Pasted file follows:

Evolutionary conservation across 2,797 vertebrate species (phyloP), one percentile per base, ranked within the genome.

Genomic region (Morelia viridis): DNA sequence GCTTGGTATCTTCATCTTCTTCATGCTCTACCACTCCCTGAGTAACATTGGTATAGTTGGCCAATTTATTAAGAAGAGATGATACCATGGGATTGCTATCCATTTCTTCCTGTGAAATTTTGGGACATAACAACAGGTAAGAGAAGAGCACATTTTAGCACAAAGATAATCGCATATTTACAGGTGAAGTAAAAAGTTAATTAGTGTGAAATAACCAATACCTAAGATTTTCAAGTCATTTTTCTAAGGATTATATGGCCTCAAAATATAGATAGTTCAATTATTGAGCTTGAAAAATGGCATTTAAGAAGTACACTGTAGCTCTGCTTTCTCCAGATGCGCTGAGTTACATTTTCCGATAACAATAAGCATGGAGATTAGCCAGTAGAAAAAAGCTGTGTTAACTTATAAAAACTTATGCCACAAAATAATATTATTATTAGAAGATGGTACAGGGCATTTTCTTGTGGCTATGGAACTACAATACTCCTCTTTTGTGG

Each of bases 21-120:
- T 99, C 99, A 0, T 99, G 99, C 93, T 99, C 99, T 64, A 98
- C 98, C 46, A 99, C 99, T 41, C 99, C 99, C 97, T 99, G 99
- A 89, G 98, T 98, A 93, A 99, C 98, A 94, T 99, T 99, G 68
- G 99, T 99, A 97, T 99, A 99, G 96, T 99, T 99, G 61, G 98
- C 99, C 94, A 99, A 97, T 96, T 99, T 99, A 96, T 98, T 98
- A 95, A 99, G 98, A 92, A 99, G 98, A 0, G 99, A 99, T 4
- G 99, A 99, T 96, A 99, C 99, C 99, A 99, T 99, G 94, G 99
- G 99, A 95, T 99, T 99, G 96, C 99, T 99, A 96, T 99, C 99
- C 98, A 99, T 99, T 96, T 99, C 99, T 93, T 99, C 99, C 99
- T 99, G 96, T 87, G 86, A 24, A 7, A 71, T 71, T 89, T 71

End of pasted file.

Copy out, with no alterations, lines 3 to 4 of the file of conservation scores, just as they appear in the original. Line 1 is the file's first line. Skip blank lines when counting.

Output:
Each of bases 21-120:
- T 99, C 99, A 0, T 99, G 99, C 93, T 99, C 99, T 64, A 98